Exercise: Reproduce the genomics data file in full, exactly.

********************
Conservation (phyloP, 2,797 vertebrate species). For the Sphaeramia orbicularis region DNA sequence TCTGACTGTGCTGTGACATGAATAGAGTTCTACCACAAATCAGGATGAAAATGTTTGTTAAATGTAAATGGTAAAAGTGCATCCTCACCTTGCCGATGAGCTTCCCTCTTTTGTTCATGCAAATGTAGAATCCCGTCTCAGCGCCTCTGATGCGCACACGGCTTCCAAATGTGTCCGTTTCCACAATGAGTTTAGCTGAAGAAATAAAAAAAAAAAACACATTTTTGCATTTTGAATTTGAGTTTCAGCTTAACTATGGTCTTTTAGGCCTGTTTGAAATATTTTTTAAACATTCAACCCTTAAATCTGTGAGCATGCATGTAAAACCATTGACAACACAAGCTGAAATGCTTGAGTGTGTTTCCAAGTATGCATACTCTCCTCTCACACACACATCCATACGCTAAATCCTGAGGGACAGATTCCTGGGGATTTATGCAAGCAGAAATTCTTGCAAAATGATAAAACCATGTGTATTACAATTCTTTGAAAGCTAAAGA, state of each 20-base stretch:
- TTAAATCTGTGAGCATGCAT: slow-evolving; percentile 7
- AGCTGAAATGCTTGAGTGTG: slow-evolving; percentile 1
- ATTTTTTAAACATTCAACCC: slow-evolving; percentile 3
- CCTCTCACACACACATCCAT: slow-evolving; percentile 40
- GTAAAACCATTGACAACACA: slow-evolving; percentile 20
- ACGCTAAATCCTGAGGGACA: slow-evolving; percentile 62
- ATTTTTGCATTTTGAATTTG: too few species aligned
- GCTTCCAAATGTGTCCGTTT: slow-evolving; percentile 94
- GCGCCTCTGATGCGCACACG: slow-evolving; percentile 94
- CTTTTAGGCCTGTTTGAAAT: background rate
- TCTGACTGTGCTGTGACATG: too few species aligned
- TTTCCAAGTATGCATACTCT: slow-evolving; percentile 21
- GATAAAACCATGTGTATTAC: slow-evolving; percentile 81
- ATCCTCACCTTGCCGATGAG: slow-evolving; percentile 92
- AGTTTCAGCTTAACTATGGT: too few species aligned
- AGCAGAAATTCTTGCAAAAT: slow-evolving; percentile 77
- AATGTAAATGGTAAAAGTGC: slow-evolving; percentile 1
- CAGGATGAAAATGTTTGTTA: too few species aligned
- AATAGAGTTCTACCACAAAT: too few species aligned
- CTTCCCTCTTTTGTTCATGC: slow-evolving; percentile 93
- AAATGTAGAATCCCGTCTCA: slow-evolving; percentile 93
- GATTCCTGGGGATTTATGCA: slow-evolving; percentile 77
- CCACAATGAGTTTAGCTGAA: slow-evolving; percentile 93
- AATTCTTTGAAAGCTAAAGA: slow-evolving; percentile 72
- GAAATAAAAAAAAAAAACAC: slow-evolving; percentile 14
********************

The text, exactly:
Conservation (phyloP, 2,797 vertebrate species). For the Sphaeramia orbicularis region DNA sequence TCTGACTGTGCTGTGACATGAATAGAGTTCTACCACAAATCAGGATGAAAATGTTTGTTAAATGTAAATGGTAAAAGTGCATCCTCACCTTGCCGATGAGCTTCCCTCTTTTGTTCATGCAAATGTAGAATCCCGTCTCAGCGCCTCTGATGCGCACACGGCTTCCAAATGTGTCCGTTTCCACAATGAGTTTAGCTGAAGAAATAAAAAAAAAAAACACATTTTTGCATTTTGAATTTGAGTTTCAGCTTAACTATGGTCTTTTAGGCCTGTTTGAAATATTTTTTAAACATTCAACCCTTAAATCTGTGAGCATGCATGTAAAACCATTGACAACACAAGCTGAAATGCTTGAGTGTGTTTCCAAGTATGCATACTCTCCTCTCACACACACATCCATACGCTAAATCCTGAGGGACAGATTCCTGGGGATTTATGCAAGCAGAAATTCTTGCAAAATGATAAAACCATGTGTATTACAATTCTTTGAAAGCTAAAGA, state of each 20-base stretch:
- TTAAATCTGTGAGCATGCAT: slow-evolving; percentile 7
- AGCTGAAATGCTTGAGTGTG: slow-evolving; percentile 1
- ATTTTTTAAACATTCAACCC: slow-evolving; percentile 3
- CCTCTCACACACACATCCAT: slow-evolving; percentile 40
- GTAAAACCATTGACAACACA: slow-evolving; percentile 20
- ACGCTAAATCCTGAGGGACA: slow-evolving; percentile 62
- ATTTTTGCATTTTGAATTTG: too few species aligned
- GCTTCCAAATGTGTCCGTTT: slow-evolving; percentile 94
- GCGCCTCTGATGCGCACACG: slow-evolving; percentile 94
- CTTTTAGGCCTGTTTGAAAT: background rate
- TCTGACTGTGCTGTGACATG: too few species aligned
- TTTCCAAGTATGCATACTCT: slow-evolving; percentile 21
- GATAAAACCATGTGTATTAC: slow-evolving; percentile 81
- ATCCTCACCTTGCCGATGAG: slow-evolving; percentile 92
- AGTTTCAGCTTAACTATGGT: too few species aligned
- AGCAGAAATTCTTGCAAAAT: slow-evolving; percentile 77
- AATGTAAATGGTAAAAGTGC: slow-evolving; percentile 1
- CAGGATGAAAATGTTTGTTA: too few species aligned
- AATAGAGTTCTACCACAAAT: too few species aligned
- CTTCCCTCTTTTGTTCATGC: slow-evolving; percentile 93
- AAATGTAGAATCCCGTCTCA: slow-evolving; percentile 93
- GATTCCTGGGGATTTATGCA: slow-evolving; percentile 77
- CCACAATGAGTTTAGCTGAA: slow-evolving; percentile 93
- AATTCTTTGAAAGCTAAAGA: slow-evolving; percentile 72
- GAAATAAAAAAAAAAAACAC: slow-evolving; percentile 14